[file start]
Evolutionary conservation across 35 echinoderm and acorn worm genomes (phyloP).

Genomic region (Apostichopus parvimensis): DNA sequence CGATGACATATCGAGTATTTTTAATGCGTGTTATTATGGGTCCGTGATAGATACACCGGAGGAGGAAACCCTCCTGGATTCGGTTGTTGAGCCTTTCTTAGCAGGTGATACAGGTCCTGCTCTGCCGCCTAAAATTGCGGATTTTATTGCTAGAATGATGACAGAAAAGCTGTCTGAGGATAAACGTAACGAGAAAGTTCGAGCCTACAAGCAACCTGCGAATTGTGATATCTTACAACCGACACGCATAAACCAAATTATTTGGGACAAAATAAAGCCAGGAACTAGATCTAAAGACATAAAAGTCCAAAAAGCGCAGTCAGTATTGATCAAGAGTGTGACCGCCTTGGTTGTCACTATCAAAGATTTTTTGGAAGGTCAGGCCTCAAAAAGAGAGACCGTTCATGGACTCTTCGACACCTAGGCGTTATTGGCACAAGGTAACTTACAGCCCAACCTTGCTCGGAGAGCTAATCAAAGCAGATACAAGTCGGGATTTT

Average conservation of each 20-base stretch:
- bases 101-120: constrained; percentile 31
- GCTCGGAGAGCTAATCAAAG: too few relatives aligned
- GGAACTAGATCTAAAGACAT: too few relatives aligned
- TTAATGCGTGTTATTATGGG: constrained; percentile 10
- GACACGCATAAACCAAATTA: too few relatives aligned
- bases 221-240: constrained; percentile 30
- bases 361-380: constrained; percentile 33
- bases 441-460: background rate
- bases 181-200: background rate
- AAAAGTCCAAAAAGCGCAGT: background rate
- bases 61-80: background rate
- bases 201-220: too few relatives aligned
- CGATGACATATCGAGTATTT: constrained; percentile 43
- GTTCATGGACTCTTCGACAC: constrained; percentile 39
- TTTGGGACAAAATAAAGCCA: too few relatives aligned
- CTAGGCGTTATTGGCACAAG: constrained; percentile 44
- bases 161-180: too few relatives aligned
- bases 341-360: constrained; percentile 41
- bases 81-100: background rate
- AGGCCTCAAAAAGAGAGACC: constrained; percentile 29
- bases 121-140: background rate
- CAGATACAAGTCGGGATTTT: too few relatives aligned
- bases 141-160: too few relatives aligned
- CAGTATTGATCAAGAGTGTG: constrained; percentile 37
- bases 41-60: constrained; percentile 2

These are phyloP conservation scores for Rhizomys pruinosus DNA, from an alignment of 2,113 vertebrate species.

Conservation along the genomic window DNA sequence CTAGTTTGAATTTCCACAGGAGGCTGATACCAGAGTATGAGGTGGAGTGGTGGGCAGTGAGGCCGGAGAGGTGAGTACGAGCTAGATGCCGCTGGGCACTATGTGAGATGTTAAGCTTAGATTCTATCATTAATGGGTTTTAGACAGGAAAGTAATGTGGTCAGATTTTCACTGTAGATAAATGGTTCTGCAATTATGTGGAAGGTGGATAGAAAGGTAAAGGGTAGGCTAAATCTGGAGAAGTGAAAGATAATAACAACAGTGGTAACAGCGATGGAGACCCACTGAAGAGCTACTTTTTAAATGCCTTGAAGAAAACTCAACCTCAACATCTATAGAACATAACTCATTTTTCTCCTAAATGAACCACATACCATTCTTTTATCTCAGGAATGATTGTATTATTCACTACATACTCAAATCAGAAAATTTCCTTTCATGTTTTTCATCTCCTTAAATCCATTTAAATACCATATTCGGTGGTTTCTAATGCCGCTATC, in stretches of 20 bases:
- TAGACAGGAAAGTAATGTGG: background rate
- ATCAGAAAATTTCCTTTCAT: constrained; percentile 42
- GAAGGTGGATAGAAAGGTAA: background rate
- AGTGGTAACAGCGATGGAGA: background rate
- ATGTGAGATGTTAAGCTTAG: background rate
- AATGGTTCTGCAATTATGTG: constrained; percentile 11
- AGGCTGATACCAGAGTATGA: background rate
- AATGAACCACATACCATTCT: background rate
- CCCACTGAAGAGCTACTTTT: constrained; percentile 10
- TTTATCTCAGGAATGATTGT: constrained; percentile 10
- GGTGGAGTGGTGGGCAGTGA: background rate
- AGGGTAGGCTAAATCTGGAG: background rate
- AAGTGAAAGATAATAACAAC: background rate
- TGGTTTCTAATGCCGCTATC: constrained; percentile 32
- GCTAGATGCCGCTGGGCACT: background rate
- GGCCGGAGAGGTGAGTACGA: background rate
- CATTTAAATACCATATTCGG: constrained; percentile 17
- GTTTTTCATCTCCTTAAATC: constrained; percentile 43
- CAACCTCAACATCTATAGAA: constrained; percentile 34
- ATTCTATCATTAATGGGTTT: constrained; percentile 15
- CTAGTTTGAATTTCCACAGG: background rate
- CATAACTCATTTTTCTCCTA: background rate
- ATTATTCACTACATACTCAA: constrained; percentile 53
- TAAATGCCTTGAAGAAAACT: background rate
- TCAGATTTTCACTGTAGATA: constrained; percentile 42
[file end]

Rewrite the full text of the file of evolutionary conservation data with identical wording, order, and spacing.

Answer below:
Evolutionary conservation across 35 echinoderm and acorn worm genomes (phyloP).

Genomic region (Apostichopus parvimensis): DNA sequence CGATGACATATCGAGTATTTTTAATGCGTGTTATTATGGGTCCGTGATAGATACACCGGAGGAGGAAACCCTCCTGGATTCGGTTGTTGAGCCTTTCTTAGCAGGTGATACAGGTCCTGCTCTGCCGCCTAAAATTGCGGATTTTATTGCTAGAATGATGACAGAAAAGCTGTCTGAGGATAAACGTAACGAGAAAGTTCGAGCCTACAAGCAACCTGCGAATTGTGATATCTTACAACCGACACGCATAAACCAAATTATTTGGGACAAAATAAAGCCAGGAACTAGATCTAAAGACATAAAAGTCCAAAAAGCGCAGTCAGTATTGATCAAGAGTGTGACCGCCTTGGTTGTCACTATCAAAGATTTTTTGGAAGGTCAGGCCTCAAAAAGAGAGACCGTTCATGGACTCTTCGACACCTAGGCGTTATTGGCACAAGGTAACTTACAGCCCAACCTTGCTCGGAGAGCTAATCAAAGCAGATACAAGTCGGGATTTT

Average conservation of each 20-base stretch:
- bases 101-120: constrained; percentile 31
- GCTCGGAGAGCTAATCAAAG: too few relatives aligned
- GGAACTAGATCTAAAGACAT: too few relatives aligned
- TTAATGCGTGTTATTATGGG: constrained; percentile 10
- GACACGCATAAACCAAATTA: too few relatives aligned
- bases 221-240: constrained; percentile 30
- bases 361-380: constrained; percentile 33
- bases 441-460: background rate
- bases 181-200: background rate
- AAAAGTCCAAAAAGCGCAGT: background rate
- bases 61-80: background rate
- bases 201-220: too few relatives aligned
- CGATGACATATCGAGTATTT: constrained; percentile 43
- GTTCATGGACTCTTCGACAC: constrained; percentile 39
- TTTGGGACAAAATAAAGCCA: too few relatives aligned
- CTAGGCGTTATTGGCACAAG: constrained; percentile 44
- bases 161-180: too few relatives aligned
- bases 341-360: constrained; percentile 41
- bases 81-100: background rate
- AGGCCTCAAAAAGAGAGACC: constrained; percentile 29
- bases 121-140: background rate
- CAGATACAAGTCGGGATTTT: too few relatives aligned
- bases 141-160: too few relatives aligned
- CAGTATTGATCAAGAGTGTG: constrained; percentile 37
- bases 41-60: constrained; percentile 2

These are phyloP conservation scores for Rhizomys pruinosus DNA, from an alignment of 2,113 vertebrate species.

Conservation along the genomic window DNA sequence CTAGTTTGAATTTCCACAGGAGGCTGATACCAGAGTATGAGGTGGAGTGGTGGGCAGTGAGGCCGGAGAGGTGAGTACGAGCTAGATGCCGCTGGGCACTATGTGAGATGTTAAGCTTAGATTCTATCATTAATGGGTTTTAGACAGGAAAGTAATGTGGTCAGATTTTCACTGTAGATAAATGGTTCTGCAATTATGTGGAAGGTGGATAGAAAGGTAAAGGGTAGGCTAAATCTGGAGAAGTGAAAGATAATAACAACAGTGGTAACAGCGATGGAGACCCACTGAAGAGCTACTTTTTAAATGCCTTGAAGAAAACTCAACCTCAACATCTATAGAACATAACTCATTTTTCTCCTAAATGAACCACATACCATTCTTTTATCTCAGGAATGATTGTATTATTCACTACATACTCAAATCAGAAAATTTCCTTTCATGTTTTTCATCTCCTTAAATCCATTTAAATACCATATTCGGTGGTTTCTAATGCCGCTATC, in stretches of 20 bases:
- TAGACAGGAAAGTAATGTGG: background rate
- ATCAGAAAATTTCCTTTCAT: constrained; percentile 42
- GAAGGTGGATAGAAAGGTAA: background rate
- AGTGGTAACAGCGATGGAGA: background rate
- ATGTGAGATGTTAAGCTTAG: background rate
- AATGGTTCTGCAATTATGTG: constrained; percentile 11
- AGGCTGATACCAGAGTATGA: background rate
- AATGAACCACATACCATTCT: background rate
- CCCACTGAAGAGCTACTTTT: constrained; percentile 10
- TTTATCTCAGGAATGATTGT: constrained; percentile 10
- GGTGGAGTGGTGGGCAGTGA: background rate
- AGGGTAGGCTAAATCTGGAG: background rate
- AAGTGAAAGATAATAACAAC: background rate
- TGGTTTCTAATGCCGCTATC: constrained; percentile 32
- GCTAGATGCCGCTGGGCACT: background rate
- GGCCGGAGAGGTGAGTACGA: background rate
- CATTTAAATACCATATTCGG: constrained; percentile 17
- GTTTTTCATCTCCTTAAATC: constrained; percentile 43
- CAACCTCAACATCTATAGAA: constrained; percentile 34
- ATTCTATCATTAATGGGTTT: constrained; percentile 15
- CTAGTTTGAATTTCCACAGG: background rate
- CATAACTCATTTTTCTCCTA: background rate
- ATTATTCACTACATACTCAA: constrained; percentile 53
- TAAATGCCTTGAAGAAAACT: background rate
- TCAGATTTTCACTGTAGATA: constrained; percentile 42